With heat of the summer in full swing, property irrigation water use and costs are increasing.
It’s summertime, which means temperatures and as a result, outdoor water use are on the rise.
While it’s important to use water efficiently throughout the year, the summer heat requires increased attention to irrigation schedules.
In many areas, the amount of water commercial properties uses to sustain lush landscaping spikes in the summer – sometimes two to four times as much as the rest of the year. Most landscapes will require time and/or days added to the irrigation schedule for the summer months. Knowing how much water your system puts out is integral to programming your control.
Experts estimate that 50 percent of the water we use outdoors goes to waste from evaporation, wind, or runoff due to overwatering.
Here are some tips to help keep your water use under control:
Timing is everything…
Know how much water your landscape actually needs before you set your sprinkler. Your local utility or landscape contractor can offer recommendations for how much water certain plants need in your region and best times to water. Generally, it’s best to water lawns and landscapes in the early morning and evening, after the sun goes down, because significant amounts of water can be lost due to evaporation during the heat of the day.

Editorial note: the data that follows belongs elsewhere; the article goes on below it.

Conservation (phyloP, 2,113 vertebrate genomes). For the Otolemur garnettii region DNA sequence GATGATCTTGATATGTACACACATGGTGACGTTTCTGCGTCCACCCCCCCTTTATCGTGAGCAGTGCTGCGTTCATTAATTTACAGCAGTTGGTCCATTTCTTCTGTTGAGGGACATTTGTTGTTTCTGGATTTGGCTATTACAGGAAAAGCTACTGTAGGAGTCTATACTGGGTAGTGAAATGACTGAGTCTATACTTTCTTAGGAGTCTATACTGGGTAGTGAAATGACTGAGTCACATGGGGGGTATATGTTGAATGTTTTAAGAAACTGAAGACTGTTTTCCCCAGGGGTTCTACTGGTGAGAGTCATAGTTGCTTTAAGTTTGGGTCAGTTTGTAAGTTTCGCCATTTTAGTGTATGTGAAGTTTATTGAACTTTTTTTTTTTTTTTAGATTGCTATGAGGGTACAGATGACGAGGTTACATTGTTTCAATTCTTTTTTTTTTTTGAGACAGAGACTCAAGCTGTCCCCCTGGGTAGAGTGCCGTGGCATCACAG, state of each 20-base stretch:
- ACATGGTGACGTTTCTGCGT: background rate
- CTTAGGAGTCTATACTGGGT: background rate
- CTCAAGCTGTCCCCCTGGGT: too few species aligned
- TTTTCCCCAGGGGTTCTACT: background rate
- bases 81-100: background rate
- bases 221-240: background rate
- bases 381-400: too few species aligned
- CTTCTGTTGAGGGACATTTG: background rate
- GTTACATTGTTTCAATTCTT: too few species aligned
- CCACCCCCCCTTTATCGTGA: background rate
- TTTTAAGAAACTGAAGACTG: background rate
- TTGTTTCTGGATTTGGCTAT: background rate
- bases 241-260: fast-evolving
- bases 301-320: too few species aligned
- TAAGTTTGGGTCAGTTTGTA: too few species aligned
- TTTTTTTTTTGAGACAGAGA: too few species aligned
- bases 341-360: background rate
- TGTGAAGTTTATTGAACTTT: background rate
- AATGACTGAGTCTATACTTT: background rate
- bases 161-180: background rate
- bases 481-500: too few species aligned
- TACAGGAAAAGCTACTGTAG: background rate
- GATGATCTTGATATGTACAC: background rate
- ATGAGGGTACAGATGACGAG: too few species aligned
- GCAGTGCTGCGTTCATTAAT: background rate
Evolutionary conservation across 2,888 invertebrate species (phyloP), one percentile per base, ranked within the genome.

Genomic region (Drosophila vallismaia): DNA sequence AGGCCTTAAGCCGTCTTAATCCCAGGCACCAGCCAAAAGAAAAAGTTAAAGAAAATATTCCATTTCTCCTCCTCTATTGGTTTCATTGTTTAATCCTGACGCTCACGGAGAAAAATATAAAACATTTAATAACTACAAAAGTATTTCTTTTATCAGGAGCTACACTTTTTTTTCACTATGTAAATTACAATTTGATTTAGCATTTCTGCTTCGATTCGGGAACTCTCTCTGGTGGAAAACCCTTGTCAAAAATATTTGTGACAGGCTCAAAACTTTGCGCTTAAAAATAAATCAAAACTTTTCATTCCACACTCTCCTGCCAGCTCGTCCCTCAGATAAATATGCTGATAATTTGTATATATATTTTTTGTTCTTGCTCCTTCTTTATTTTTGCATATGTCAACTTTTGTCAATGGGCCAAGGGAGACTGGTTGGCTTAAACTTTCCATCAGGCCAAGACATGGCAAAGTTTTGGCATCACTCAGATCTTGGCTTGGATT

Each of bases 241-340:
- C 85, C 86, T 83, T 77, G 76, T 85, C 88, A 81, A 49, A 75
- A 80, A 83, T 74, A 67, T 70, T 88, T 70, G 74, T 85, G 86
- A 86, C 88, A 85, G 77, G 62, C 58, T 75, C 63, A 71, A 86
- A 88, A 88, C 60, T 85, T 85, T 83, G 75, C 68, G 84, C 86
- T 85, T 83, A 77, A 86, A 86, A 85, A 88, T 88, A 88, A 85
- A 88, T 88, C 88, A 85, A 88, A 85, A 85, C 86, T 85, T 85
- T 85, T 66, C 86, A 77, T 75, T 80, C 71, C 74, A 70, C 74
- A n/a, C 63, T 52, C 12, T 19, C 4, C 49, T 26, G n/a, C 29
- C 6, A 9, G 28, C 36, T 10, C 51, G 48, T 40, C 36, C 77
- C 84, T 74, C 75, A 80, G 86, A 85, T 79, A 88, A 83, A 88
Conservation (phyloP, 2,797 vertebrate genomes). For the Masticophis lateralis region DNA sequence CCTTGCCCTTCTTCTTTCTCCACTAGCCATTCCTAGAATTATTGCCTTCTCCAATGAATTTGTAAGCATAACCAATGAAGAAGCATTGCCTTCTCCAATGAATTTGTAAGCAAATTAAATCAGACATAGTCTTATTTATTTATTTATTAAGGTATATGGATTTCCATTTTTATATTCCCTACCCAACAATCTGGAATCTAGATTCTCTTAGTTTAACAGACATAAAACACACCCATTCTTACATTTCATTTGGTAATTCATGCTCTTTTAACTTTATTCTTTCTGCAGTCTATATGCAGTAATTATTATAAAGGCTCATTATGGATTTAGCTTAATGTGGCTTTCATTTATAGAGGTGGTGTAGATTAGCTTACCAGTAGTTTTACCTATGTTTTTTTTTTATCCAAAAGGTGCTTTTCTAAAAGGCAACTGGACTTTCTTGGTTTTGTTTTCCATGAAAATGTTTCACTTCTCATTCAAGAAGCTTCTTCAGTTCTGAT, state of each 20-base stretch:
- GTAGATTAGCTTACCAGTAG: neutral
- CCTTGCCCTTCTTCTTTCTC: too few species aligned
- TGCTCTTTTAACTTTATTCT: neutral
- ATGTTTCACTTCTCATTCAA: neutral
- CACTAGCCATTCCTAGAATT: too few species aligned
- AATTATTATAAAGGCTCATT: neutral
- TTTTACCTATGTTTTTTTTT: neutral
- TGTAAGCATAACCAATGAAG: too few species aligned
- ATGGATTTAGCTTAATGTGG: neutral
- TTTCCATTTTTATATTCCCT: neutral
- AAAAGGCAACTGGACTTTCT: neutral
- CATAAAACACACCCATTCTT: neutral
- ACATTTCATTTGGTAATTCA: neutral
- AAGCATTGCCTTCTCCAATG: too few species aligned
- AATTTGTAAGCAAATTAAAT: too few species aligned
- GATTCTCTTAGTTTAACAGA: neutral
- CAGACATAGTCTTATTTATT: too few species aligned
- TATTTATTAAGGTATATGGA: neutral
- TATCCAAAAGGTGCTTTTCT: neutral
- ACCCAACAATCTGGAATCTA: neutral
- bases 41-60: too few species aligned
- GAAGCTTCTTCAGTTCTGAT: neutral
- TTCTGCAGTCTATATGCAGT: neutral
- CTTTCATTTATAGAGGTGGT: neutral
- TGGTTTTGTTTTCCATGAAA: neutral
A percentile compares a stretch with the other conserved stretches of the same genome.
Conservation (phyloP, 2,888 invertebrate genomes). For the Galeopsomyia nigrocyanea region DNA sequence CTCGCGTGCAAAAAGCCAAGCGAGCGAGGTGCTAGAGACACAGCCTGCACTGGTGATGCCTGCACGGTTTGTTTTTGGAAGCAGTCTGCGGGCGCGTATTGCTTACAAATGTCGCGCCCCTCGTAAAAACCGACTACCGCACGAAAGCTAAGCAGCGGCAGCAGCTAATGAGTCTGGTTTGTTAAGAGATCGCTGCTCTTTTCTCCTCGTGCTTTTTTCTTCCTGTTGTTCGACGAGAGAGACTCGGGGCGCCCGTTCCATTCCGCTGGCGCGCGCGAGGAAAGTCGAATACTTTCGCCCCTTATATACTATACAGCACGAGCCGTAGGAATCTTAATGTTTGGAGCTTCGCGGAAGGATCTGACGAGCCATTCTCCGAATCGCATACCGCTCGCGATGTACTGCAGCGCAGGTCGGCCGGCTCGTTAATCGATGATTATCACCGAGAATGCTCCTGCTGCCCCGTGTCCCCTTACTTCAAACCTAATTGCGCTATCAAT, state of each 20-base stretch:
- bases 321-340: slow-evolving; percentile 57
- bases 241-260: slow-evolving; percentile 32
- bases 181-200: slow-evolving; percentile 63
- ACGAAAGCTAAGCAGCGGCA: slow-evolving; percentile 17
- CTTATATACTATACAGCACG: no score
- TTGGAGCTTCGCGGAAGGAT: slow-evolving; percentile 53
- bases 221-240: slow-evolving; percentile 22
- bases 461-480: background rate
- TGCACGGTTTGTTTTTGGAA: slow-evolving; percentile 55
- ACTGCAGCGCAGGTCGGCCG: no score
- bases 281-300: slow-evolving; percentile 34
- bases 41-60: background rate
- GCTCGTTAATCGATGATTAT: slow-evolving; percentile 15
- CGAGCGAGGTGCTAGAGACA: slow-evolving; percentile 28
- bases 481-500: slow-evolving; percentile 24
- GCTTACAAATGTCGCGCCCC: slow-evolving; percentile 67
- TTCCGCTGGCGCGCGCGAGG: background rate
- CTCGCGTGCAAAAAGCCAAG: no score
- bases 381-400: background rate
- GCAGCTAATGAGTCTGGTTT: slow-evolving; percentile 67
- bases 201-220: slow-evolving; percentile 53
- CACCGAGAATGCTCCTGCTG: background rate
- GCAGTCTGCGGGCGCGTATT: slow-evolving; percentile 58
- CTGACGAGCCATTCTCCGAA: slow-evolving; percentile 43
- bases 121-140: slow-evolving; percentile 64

Tune up your system…
Inspect irrigation systems and check for leaks and broken or clogged sprinkler heads.
Fix sprinkler heads that are broken or spraying on the sidewalk, street, or driveways.
Did you know?
Just one broken sprinkler head can waste up to 25,000 gallons of water over a six-month irrigation season.
Separate your plants into zones…
When planting, assign areas of your landscape different hydrozones depending on sun/shade exposure, soil and plant types, and type of sprinklers, and then adjust your irrigation system or watering schedule based on those zones’ specific needs. This helps you avoid overwatering some areas or under watering others.
Step on it…
Grass doesn’t always need water just because it’s hot out. Step on the lawn, and if the grass springs back, it doesn’t need water. An inexpensive soil moisture sensor can also show the amount of moisture at the plant’s roots and discourage overwatering.
Leave it long…
Raise your lawn mower blade. Longer grass promotes deeper root growth, resulting in a more drought-resistant lawn, reduced evaporation, and fewer weeds.